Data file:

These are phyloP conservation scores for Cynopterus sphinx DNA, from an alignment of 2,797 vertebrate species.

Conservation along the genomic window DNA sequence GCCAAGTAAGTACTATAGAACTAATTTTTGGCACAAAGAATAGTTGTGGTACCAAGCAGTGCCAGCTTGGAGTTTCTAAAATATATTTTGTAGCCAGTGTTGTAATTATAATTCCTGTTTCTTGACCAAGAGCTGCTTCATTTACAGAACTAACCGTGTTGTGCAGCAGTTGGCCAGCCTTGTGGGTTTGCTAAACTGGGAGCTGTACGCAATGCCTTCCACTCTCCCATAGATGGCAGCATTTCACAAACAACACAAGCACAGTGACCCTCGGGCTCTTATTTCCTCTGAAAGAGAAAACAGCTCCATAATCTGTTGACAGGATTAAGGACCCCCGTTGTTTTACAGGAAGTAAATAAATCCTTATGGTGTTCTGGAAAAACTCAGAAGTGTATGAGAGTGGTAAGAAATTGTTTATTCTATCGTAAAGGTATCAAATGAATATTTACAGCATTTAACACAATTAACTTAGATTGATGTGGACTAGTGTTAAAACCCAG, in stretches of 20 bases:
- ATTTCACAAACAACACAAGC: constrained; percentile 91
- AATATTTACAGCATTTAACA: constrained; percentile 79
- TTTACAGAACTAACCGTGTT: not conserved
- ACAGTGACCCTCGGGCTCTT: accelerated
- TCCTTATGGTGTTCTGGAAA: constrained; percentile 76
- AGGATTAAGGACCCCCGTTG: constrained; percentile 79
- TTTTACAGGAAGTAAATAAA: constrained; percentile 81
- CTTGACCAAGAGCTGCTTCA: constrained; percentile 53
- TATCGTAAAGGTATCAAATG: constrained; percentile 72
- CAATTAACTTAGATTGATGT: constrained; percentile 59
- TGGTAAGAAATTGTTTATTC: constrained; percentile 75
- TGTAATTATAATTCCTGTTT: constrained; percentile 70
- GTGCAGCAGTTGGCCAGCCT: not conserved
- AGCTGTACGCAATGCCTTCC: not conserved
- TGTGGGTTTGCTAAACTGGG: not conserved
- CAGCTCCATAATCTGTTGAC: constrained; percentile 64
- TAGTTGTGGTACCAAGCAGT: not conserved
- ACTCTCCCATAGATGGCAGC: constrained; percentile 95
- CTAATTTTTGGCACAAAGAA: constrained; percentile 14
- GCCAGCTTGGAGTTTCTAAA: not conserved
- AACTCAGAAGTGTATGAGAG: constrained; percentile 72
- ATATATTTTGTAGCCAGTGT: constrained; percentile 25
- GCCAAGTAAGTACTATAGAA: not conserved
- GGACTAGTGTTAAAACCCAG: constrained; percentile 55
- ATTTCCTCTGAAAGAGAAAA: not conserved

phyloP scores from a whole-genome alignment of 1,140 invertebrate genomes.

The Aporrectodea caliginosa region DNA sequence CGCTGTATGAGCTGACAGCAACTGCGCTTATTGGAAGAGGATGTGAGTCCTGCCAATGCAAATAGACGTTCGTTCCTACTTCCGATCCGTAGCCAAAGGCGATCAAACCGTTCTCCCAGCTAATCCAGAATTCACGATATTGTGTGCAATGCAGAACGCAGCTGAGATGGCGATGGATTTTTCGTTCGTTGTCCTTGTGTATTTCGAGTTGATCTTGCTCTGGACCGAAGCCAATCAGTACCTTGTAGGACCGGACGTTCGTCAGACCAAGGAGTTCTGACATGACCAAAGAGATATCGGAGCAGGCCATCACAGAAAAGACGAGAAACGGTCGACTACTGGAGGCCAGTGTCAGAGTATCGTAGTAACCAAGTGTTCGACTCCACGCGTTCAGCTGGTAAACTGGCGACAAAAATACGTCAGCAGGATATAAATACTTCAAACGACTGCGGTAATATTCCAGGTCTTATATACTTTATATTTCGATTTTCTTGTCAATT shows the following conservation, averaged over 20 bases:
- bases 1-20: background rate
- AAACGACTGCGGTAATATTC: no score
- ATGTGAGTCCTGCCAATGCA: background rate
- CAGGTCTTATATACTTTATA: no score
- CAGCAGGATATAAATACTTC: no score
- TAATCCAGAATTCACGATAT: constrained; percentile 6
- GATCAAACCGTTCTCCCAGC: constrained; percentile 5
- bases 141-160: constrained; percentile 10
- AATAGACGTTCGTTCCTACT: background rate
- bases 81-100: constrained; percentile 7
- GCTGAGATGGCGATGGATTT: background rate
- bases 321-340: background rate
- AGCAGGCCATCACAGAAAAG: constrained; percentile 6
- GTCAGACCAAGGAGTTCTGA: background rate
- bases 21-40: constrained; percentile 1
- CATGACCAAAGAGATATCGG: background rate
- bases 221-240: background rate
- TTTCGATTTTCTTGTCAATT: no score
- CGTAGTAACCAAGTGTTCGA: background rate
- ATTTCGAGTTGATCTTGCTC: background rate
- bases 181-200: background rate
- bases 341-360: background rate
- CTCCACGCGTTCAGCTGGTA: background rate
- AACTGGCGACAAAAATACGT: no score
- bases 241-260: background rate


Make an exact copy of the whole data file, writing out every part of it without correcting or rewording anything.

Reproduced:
These are phyloP conservation scores for Cynopterus sphinx DNA, from an alignment of 2,797 vertebrate species.

Conservation along the genomic window DNA sequence GCCAAGTAAGTACTATAGAACTAATTTTTGGCACAAAGAATAGTTGTGGTACCAAGCAGTGCCAGCTTGGAGTTTCTAAAATATATTTTGTAGCCAGTGTTGTAATTATAATTCCTGTTTCTTGACCAAGAGCTGCTTCATTTACAGAACTAACCGTGTTGTGCAGCAGTTGGCCAGCCTTGTGGGTTTGCTAAACTGGGAGCTGTACGCAATGCCTTCCACTCTCCCATAGATGGCAGCATTTCACAAACAACACAAGCACAGTGACCCTCGGGCTCTTATTTCCTCTGAAAGAGAAAACAGCTCCATAATCTGTTGACAGGATTAAGGACCCCCGTTGTTTTACAGGAAGTAAATAAATCCTTATGGTGTTCTGGAAAAACTCAGAAGTGTATGAGAGTGGTAAGAAATTGTTTATTCTATCGTAAAGGTATCAAATGAATATTTACAGCATTTAACACAATTAACTTAGATTGATGTGGACTAGTGTTAAAACCCAG, in stretches of 20 bases:
- ATTTCACAAACAACACAAGC: constrained; percentile 91
- AATATTTACAGCATTTAACA: constrained; percentile 79
- TTTACAGAACTAACCGTGTT: not conserved
- ACAGTGACCCTCGGGCTCTT: accelerated
- TCCTTATGGTGTTCTGGAAA: constrained; percentile 76
- AGGATTAAGGACCCCCGTTG: constrained; percentile 79
- TTTTACAGGAAGTAAATAAA: constrained; percentile 81
- CTTGACCAAGAGCTGCTTCA: constrained; percentile 53
- TATCGTAAAGGTATCAAATG: constrained; percentile 72
- CAATTAACTTAGATTGATGT: constrained; percentile 59
- TGGTAAGAAATTGTTTATTC: constrained; percentile 75
- TGTAATTATAATTCCTGTTT: constrained; percentile 70
- GTGCAGCAGTTGGCCAGCCT: not conserved
- AGCTGTACGCAATGCCTTCC: not conserved
- TGTGGGTTTGCTAAACTGGG: not conserved
- CAGCTCCATAATCTGTTGAC: constrained; percentile 64
- TAGTTGTGGTACCAAGCAGT: not conserved
- ACTCTCCCATAGATGGCAGC: constrained; percentile 95
- CTAATTTTTGGCACAAAGAA: constrained; percentile 14
- GCCAGCTTGGAGTTTCTAAA: not conserved
- AACTCAGAAGTGTATGAGAG: constrained; percentile 72
- ATATATTTTGTAGCCAGTGT: constrained; percentile 25
- GCCAAGTAAGTACTATAGAA: not conserved
- GGACTAGTGTTAAAACCCAG: constrained; percentile 55
- ATTTCCTCTGAAAGAGAAAA: not conserved

phyloP scores from a whole-genome alignment of 1,140 invertebrate genomes.

The Aporrectodea caliginosa region DNA sequence CGCTGTATGAGCTGACAGCAACTGCGCTTATTGGAAGAGGATGTGAGTCCTGCCAATGCAAATAGACGTTCGTTCCTACTTCCGATCCGTAGCCAAAGGCGATCAAACCGTTCTCCCAGCTAATCCAGAATTCACGATATTGTGTGCAATGCAGAACGCAGCTGAGATGGCGATGGATTTTTCGTTCGTTGTCCTTGTGTATTTCGAGTTGATCTTGCTCTGGACCGAAGCCAATCAGTACCTTGTAGGACCGGACGTTCGTCAGACCAAGGAGTTCTGACATGACCAAAGAGATATCGGAGCAGGCCATCACAGAAAAGACGAGAAACGGTCGACTACTGGAGGCCAGTGTCAGAGTATCGTAGTAACCAAGTGTTCGACTCCACGCGTTCAGCTGGTAAACTGGCGACAAAAATACGTCAGCAGGATATAAATACTTCAAACGACTGCGGTAATATTCCAGGTCTTATATACTTTATATTTCGATTTTCTTGTCAATT shows the following conservation, averaged over 20 bases:
- bases 1-20: background rate
- AAACGACTGCGGTAATATTC: no score
- ATGTGAGTCCTGCCAATGCA: background rate
- CAGGTCTTATATACTTTATA: no score
- CAGCAGGATATAAATACTTC: no score
- TAATCCAGAATTCACGATAT: constrained; percentile 6
- GATCAAACCGTTCTCCCAGC: constrained; percentile 5
- bases 141-160: constrained; percentile 10
- AATAGACGTTCGTTCCTACT: background rate
- bases 81-100: constrained; percentile 7
- GCTGAGATGGCGATGGATTT: background rate
- bases 321-340: background rate
- AGCAGGCCATCACAGAAAAG: constrained; percentile 6
- GTCAGACCAAGGAGTTCTGA: background rate
- bases 21-40: constrained; percentile 1
- CATGACCAAAGAGATATCGG: background rate
- bases 221-240: background rate
- TTTCGATTTTCTTGTCAATT: no score
- CGTAGTAACCAAGTGTTCGA: background rate
- ATTTCGAGTTGATCTTGCTC: background rate
- bases 181-200: background rate
- bases 341-360: background rate
- CTCCACGCGTTCAGCTGGTA: background rate
- AACTGGCGACAAAAATACGT: no score
- bases 241-260: background rate